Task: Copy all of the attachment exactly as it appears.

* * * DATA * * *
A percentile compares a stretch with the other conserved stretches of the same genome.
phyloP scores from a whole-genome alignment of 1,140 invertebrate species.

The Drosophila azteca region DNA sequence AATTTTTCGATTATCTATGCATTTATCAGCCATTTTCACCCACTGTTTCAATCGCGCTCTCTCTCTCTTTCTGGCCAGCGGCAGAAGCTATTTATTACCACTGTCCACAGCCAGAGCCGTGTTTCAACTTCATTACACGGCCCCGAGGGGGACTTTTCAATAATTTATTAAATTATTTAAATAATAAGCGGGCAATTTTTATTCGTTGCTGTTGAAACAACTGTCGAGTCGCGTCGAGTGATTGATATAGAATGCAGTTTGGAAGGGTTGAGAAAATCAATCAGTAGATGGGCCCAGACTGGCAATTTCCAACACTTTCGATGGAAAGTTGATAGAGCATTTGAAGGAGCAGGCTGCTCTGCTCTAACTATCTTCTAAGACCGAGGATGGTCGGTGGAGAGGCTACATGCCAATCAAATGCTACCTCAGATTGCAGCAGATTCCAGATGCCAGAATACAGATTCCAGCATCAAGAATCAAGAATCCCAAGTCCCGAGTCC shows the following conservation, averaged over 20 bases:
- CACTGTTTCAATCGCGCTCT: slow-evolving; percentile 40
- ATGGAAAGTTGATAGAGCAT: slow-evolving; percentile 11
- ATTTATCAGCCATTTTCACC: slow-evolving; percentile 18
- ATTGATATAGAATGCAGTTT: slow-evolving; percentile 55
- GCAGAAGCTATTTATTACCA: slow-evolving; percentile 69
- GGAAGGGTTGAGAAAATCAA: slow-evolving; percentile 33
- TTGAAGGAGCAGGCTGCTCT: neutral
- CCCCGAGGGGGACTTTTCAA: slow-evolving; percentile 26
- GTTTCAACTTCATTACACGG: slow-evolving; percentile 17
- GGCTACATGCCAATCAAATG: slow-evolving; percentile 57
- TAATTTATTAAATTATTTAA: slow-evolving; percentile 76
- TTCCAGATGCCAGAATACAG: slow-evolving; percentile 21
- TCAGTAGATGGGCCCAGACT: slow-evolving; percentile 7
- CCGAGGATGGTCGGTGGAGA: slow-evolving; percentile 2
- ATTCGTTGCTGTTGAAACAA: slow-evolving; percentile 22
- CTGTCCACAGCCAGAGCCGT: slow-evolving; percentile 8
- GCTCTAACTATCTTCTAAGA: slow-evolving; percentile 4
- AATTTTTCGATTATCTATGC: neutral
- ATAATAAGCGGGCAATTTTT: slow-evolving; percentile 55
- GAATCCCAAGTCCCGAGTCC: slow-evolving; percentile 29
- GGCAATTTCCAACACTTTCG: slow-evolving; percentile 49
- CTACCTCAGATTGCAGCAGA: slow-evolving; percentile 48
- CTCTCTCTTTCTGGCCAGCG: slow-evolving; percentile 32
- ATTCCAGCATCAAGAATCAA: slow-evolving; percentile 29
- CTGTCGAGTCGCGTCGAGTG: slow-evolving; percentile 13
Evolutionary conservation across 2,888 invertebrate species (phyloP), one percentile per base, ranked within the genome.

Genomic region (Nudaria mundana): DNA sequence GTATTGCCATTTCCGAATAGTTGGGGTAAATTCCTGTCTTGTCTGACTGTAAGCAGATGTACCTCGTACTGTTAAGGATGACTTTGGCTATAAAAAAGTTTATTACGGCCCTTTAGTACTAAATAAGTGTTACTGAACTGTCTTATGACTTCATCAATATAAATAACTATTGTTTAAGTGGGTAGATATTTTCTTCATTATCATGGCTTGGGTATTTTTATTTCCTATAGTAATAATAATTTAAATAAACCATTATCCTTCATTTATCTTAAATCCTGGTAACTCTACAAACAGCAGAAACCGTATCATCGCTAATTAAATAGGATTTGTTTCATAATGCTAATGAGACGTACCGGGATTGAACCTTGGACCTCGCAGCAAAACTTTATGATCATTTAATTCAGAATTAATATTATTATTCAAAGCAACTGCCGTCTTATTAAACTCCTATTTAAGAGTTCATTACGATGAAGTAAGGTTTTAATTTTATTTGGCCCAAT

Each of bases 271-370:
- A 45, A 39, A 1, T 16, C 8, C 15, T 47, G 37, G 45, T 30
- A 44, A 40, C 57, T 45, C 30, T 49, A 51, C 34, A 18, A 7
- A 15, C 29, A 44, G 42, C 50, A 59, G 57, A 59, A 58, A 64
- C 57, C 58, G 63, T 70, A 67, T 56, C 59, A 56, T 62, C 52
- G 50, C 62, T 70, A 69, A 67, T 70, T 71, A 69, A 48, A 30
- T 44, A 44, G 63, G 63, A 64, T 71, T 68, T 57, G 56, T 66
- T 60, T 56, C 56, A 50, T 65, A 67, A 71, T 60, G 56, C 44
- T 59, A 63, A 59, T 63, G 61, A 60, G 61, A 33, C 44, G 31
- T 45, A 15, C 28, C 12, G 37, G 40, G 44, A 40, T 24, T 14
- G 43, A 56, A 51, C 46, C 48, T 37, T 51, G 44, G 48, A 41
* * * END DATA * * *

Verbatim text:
A percentile compares a stretch with the other conserved stretches of the same genome.
phyloP scores from a whole-genome alignment of 1,140 invertebrate species.

The Drosophila azteca region DNA sequence AATTTTTCGATTATCTATGCATTTATCAGCCATTTTCACCCACTGTTTCAATCGCGCTCTCTCTCTCTTTCTGGCCAGCGGCAGAAGCTATTTATTACCACTGTCCACAGCCAGAGCCGTGTTTCAACTTCATTACACGGCCCCGAGGGGGACTTTTCAATAATTTATTAAATTATTTAAATAATAAGCGGGCAATTTTTATTCGTTGCTGTTGAAACAACTGTCGAGTCGCGTCGAGTGATTGATATAGAATGCAGTTTGGAAGGGTTGAGAAAATCAATCAGTAGATGGGCCCAGACTGGCAATTTCCAACACTTTCGATGGAAAGTTGATAGAGCATTTGAAGGAGCAGGCTGCTCTGCTCTAACTATCTTCTAAGACCGAGGATGGTCGGTGGAGAGGCTACATGCCAATCAAATGCTACCTCAGATTGCAGCAGATTCCAGATGCCAGAATACAGATTCCAGCATCAAGAATCAAGAATCCCAAGTCCCGAGTCC shows the following conservation, averaged over 20 bases:
- CACTGTTTCAATCGCGCTCT: slow-evolving; percentile 40
- ATGGAAAGTTGATAGAGCAT: slow-evolving; percentile 11
- ATTTATCAGCCATTTTCACC: slow-evolving; percentile 18
- ATTGATATAGAATGCAGTTT: slow-evolving; percentile 55
- GCAGAAGCTATTTATTACCA: slow-evolving; percentile 69
- GGAAGGGTTGAGAAAATCAA: slow-evolving; percentile 33
- TTGAAGGAGCAGGCTGCTCT: neutral
- CCCCGAGGGGGACTTTTCAA: slow-evolving; percentile 26
- GTTTCAACTTCATTACACGG: slow-evolving; percentile 17
- GGCTACATGCCAATCAAATG: slow-evolving; percentile 57
- TAATTTATTAAATTATTTAA: slow-evolving; percentile 76
- TTCCAGATGCCAGAATACAG: slow-evolving; percentile 21
- TCAGTAGATGGGCCCAGACT: slow-evolving; percentile 7
- CCGAGGATGGTCGGTGGAGA: slow-evolving; percentile 2
- ATTCGTTGCTGTTGAAACAA: slow-evolving; percentile 22
- CTGTCCACAGCCAGAGCCGT: slow-evolving; percentile 8
- GCTCTAACTATCTTCTAAGA: slow-evolving; percentile 4
- AATTTTTCGATTATCTATGC: neutral
- ATAATAAGCGGGCAATTTTT: slow-evolving; percentile 55
- GAATCCCAAGTCCCGAGTCC: slow-evolving; percentile 29
- GGCAATTTCCAACACTTTCG: slow-evolving; percentile 49
- CTACCTCAGATTGCAGCAGA: slow-evolving; percentile 48
- CTCTCTCTTTCTGGCCAGCG: slow-evolving; percentile 32
- ATTCCAGCATCAAGAATCAA: slow-evolving; percentile 29
- CTGTCGAGTCGCGTCGAGTG: slow-evolving; percentile 13
Evolutionary conservation across 2,888 invertebrate species (phyloP), one percentile per base, ranked within the genome.

Genomic region (Nudaria mundana): DNA sequence GTATTGCCATTTCCGAATAGTTGGGGTAAATTCCTGTCTTGTCTGACTGTAAGCAGATGTACCTCGTACTGTTAAGGATGACTTTGGCTATAAAAAAGTTTATTACGGCCCTTTAGTACTAAATAAGTGTTACTGAACTGTCTTATGACTTCATCAATATAAATAACTATTGTTTAAGTGGGTAGATATTTTCTTCATTATCATGGCTTGGGTATTTTTATTTCCTATAGTAATAATAATTTAAATAAACCATTATCCTTCATTTATCTTAAATCCTGGTAACTCTACAAACAGCAGAAACCGTATCATCGCTAATTAAATAGGATTTGTTTCATAATGCTAATGAGACGTACCGGGATTGAACCTTGGACCTCGCAGCAAAACTTTATGATCATTTAATTCAGAATTAATATTATTATTCAAAGCAACTGCCGTCTTATTAAACTCCTATTTAAGAGTTCATTACGATGAAGTAAGGTTTTAATTTTATTTGGCCCAAT

Each of bases 271-370:
- A 45, A 39, A 1, T 16, C 8, C 15, T 47, G 37, G 45, T 30
- A 44, A 40, C 57, T 45, C 30, T 49, A 51, C 34, A 18, A 7
- A 15, C 29, A 44, G 42, C 50, A 59, G 57, A 59, A 58, A 64
- C 57, C 58, G 63, T 70, A 67, T 56, C 59, A 56, T 62, C 52
- G 50, C 62, T 70, A 69, A 67, T 70, T 71, A 69, A 48, A 30
- T 44, A 44, G 63, G 63, A 64, T 71, T 68, T 57, G 56, T 66
- T 60, T 56, C 56, A 50, T 65, A 67, A 71, T 60, G 56, C 44
- T 59, A 63, A 59, T 63, G 61, A 60, G 61, A 33, C 44, G 31
- T 45, A 15, C 28, C 12, G 37, G 40, G 44, A 40, T 24, T 14
- G 43, A 56, A 51, C 46, C 48, T 37, T 51, G 44, G 48, A 41